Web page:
Radiation therapy for brain cancer
Also known as radiotherapy, radiation therapy uses a controlled dose of radiation to kill or damage tumour cells in the area being treated. The radiation is usually in the form of x-ray beams.
For more on this, see our general section on Radiation therapy.
Learn more about:
- How radiation therapy is given
- How often will you have it?
- Stereotactic radiosurgery (SRS)
- Stereotactic radiation therapy (SRT)
- Proton therapy
- Wearing an immobilisation mask
- Side effects of radiation therapy
- Video: What is radiation therapy?
How radiation therapy is given
For gliomas, radiation therapy is typically given after surgery, possibly along with chemotherapy (chemoradiation). Before you start radiation therapy, a radiation therapist will take measurements of your body and do a CT and/or MRI scan to work out the precise area to be treated.
Treatment is carefully planned to do as little harm as possible to the healthy brain tissue near the tumour. Radiation therapy itself is painless, though you may experience some side effects. Your treatment team will discuss these with you before you begin treatment.
If you are having radiation therapy for a brain tumour, you will probably need to wear a special plastic mask over your face. If you are having radiation therapy for a spinal cord tumour, some small marks may be tattooed on your skin to show the treatment area.
For glioblastomas (grade 4 cancers), radiation therapy is usually combined with chemotherapy. This is called chemoradiation. The chemotherapy drugs make the cancer cells more sensitive to radiation therapy.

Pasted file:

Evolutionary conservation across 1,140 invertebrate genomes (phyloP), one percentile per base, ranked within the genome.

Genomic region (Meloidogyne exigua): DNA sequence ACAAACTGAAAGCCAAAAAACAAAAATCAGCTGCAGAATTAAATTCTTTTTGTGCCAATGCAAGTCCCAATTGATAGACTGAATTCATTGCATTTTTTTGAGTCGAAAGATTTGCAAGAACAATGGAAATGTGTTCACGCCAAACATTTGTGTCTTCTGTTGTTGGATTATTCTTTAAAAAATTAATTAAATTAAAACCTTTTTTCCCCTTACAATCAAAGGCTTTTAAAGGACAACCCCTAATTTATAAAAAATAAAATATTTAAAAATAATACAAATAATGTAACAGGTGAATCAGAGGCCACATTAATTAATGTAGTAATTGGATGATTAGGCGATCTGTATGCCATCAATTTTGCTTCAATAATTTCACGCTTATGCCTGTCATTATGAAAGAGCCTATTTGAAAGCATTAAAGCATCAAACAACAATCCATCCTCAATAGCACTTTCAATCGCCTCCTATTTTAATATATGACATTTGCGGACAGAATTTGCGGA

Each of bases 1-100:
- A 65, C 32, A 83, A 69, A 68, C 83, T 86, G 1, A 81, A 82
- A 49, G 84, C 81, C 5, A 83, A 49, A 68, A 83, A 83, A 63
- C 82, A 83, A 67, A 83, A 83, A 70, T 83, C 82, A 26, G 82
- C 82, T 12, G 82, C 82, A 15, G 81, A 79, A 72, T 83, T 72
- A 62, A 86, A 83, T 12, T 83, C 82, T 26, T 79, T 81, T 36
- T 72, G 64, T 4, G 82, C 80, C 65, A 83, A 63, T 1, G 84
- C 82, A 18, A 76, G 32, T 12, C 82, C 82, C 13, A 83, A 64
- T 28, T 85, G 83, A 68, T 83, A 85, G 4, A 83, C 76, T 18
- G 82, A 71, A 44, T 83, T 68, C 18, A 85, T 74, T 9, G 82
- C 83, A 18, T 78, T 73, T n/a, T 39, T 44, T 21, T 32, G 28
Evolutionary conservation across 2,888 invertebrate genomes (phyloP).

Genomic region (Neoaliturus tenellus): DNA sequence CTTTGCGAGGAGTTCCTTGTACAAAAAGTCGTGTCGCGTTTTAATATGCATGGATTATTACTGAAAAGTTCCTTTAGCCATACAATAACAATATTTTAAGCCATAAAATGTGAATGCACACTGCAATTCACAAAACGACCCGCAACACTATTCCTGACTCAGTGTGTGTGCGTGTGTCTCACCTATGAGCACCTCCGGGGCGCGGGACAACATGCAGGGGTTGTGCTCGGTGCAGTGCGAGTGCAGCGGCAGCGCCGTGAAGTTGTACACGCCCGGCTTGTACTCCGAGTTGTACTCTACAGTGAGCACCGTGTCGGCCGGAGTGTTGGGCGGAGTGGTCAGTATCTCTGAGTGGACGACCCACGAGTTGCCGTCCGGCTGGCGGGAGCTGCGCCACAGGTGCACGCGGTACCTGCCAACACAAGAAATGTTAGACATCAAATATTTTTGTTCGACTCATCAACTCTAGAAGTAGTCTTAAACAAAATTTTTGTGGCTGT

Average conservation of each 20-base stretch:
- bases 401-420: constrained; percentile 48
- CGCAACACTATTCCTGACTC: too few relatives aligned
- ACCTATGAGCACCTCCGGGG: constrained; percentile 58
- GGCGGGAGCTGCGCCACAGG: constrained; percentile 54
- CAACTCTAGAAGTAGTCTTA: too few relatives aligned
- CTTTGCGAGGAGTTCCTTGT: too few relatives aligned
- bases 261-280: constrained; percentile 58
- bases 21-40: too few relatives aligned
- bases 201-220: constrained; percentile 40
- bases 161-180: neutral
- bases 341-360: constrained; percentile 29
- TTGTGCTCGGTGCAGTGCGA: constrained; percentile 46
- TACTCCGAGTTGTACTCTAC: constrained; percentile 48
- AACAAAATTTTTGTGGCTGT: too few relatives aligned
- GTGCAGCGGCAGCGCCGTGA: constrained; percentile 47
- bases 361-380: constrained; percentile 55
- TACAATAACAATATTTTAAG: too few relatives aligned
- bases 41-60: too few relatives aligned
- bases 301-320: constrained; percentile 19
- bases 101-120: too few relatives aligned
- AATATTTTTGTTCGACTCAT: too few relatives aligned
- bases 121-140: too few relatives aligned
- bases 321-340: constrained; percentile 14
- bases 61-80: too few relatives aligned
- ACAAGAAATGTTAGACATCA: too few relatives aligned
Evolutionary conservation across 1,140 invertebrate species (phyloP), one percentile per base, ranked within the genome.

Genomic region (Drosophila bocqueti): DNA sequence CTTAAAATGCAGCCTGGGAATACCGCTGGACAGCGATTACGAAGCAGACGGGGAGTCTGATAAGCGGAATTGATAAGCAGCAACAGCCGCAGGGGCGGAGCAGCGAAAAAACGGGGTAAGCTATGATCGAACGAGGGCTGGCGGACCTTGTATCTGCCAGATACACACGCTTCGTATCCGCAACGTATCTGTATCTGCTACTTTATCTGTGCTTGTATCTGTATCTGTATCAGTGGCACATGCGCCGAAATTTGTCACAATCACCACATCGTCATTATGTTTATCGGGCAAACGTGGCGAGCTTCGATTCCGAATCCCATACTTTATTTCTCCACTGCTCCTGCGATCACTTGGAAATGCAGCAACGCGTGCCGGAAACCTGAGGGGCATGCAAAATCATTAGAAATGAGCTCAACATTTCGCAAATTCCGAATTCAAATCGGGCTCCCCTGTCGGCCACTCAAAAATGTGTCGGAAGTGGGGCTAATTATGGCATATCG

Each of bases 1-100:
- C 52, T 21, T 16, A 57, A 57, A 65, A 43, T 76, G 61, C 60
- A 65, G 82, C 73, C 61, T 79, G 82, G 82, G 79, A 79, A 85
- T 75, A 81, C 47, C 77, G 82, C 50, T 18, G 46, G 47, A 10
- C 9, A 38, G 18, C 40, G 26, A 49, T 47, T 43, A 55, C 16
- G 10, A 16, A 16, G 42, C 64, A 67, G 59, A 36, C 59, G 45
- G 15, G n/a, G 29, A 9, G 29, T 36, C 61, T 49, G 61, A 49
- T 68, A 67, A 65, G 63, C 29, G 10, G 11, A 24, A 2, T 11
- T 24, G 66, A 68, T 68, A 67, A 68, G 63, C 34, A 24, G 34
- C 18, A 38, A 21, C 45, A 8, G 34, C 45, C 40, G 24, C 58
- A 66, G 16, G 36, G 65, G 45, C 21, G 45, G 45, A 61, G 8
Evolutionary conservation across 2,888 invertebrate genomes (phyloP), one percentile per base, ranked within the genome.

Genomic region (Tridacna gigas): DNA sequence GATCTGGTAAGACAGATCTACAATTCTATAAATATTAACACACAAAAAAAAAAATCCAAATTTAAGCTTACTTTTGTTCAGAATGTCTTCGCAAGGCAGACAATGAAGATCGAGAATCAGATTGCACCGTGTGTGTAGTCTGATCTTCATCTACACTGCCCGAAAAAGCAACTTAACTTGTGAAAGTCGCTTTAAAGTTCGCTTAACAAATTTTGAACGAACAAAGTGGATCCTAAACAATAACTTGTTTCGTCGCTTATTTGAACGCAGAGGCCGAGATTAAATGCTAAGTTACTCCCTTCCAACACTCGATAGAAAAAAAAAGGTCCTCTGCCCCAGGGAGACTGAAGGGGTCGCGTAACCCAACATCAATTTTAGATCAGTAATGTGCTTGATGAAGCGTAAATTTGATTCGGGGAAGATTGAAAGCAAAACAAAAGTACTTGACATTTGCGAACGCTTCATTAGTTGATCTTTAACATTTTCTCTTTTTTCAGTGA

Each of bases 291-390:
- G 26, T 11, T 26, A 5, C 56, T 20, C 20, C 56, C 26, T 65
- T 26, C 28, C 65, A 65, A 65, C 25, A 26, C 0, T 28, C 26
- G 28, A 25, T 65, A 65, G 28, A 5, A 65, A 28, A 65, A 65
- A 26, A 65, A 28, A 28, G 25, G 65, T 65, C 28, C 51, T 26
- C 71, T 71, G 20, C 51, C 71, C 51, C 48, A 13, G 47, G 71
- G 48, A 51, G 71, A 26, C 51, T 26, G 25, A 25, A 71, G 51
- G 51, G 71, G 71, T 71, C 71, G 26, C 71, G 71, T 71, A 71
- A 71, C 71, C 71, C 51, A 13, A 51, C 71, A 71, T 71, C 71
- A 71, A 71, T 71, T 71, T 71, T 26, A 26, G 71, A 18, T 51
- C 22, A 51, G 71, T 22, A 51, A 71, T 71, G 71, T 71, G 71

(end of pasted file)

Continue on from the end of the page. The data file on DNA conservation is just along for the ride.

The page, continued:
How often will you have it?
How often you have radiation therapy (the treatment course) will depend on the size and type of tumour. Usually it is given once a day, from Monday to Friday, for several weeks. During treatment, you will lie on a table under a machine called a linear accelerator (LINAC). Most machines use imaging scans to check you are in the correct position for treatment. Each daily treatment will last for about 10–15 minutes.
Stereotactic radiosurgery (SRS)
Stereotactic radiosurgery (SRS) is a specialised type of radiation therapy, not a type of surgery, and no cuts are made in the skull.
A specialised radiation machine is used to give very precisely targeted radiation to the tumour. Machine types include LINAC, GammaKnife and CyberKnife. They deliver a high dose of radiation to the tumour while the surrounding healthy brain tissue receives very little.
SRS is not suitable for all types of brain tumours. It may be offered when neurosurgery is not possible or as an alternative to neurosurgery. It is most commonly used for cancers that have spread to the brain from another part of the body. It is also used for some meningiomas, pituitary tumours and schwannomas, and is occasionally used for gliomas that have come back after other treatment.
Often, only 1–5 doses of SRS are needed. A treatment session may last between 15 minutes and two hours, depending on the type of radiosurgery given. You will need to wear a special mask or frame during the treatment. You will usually be able to go home afterwards.
Stereotactic radiation therapy (SRT)
A stereotactic radiosurgery machine may also be used to deliver a longer course of radiation, particularly for benign brain tumours. This is called stereotactic radiation therapy. The treatment is given as multiple small daily doses.
If you feel anxious before your radiation therapy sessions, you may find it helpful to listen to the meditation and relaxation exercises in our Finding Calm During Cancer podcast.
Wearing an immobilisation mask